The 79,598 funds across Thailand under the “Village Fund and Urban Community” project have played a vital role in solving the problem of inequality over recent years. This is cited in the “report on development in Thailand over the five-year period, from B.E. 2557 – 2562,” produced by the Office of the National Economic and Social Development Council (NESDC). The report revealed that the Village Fund and Urban Community project has helped generate income, as well as promoted savings, occupational development and a better quality of life for villagers. The villagers, therefore, are enjoying a more stable and happier life with an improved standard of living. The project has also brought down the ratio of household debt to GDP. At the household level, the project helped drive up the people’s income by 46.2% and their savings by 22.8%. At the community level, the project helped strengthen communities through occupational development and facilitation of welfare.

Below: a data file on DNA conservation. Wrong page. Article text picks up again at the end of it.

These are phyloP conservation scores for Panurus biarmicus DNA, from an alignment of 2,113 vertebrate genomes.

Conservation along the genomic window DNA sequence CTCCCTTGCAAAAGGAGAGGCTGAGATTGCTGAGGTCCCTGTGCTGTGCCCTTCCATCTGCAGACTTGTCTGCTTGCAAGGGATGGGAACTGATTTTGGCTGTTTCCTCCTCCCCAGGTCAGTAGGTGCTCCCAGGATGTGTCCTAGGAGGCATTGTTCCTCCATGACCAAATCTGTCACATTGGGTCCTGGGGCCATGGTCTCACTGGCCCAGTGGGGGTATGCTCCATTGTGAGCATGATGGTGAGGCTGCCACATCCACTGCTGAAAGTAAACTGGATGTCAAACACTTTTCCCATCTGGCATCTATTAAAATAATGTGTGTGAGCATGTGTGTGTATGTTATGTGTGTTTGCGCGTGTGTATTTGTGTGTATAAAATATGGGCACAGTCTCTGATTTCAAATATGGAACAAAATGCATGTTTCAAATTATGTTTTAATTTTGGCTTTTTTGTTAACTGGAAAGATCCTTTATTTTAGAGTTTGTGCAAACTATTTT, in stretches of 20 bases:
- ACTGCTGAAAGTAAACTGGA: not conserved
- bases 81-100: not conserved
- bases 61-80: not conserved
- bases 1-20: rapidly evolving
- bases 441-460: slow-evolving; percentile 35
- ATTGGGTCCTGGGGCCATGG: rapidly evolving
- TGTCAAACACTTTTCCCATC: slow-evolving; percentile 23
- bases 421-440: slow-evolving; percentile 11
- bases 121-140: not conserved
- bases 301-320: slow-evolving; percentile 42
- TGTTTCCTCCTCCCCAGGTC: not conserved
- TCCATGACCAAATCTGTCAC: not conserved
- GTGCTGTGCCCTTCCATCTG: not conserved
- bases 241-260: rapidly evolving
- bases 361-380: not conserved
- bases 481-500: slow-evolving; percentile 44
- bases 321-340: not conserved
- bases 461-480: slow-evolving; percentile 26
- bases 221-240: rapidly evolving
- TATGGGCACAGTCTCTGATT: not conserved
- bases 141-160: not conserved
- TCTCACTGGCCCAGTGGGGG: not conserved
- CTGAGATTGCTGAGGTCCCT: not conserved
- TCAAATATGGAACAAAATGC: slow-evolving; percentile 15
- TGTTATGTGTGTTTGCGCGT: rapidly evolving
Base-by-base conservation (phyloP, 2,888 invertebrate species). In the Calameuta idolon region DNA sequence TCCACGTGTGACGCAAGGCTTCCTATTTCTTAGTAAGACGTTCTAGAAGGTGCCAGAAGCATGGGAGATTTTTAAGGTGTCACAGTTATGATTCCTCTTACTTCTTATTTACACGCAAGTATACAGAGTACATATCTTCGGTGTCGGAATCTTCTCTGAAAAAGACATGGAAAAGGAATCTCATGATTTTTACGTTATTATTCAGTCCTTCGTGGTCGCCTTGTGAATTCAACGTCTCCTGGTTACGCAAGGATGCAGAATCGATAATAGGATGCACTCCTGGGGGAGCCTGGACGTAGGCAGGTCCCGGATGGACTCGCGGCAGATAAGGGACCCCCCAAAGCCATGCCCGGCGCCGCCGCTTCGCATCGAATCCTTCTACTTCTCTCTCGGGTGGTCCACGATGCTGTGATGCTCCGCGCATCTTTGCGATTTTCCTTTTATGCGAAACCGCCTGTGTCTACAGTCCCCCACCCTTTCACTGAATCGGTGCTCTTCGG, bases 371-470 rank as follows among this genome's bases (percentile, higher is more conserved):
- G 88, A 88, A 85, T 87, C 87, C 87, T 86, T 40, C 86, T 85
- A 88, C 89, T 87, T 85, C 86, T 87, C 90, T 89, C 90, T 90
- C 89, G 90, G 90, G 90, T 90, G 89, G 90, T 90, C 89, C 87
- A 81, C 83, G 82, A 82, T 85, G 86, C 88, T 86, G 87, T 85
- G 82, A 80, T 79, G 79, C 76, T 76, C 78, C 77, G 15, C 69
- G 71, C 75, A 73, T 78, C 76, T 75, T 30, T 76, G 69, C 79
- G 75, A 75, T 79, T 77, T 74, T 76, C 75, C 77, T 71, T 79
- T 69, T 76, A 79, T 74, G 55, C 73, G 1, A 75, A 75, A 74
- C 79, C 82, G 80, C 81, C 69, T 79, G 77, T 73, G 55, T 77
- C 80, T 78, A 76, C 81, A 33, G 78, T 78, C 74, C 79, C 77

Looking into details, in the past three years, the government under the leadership of Prime Minister Gen. Prayut Chan-o-cha has earmarked a total budget of 70 billion baht for 79,595 funds under the Village Fund and Urban Community project. Carried out in line with the Pracharat policy, the scheme is subdivided into three major projects: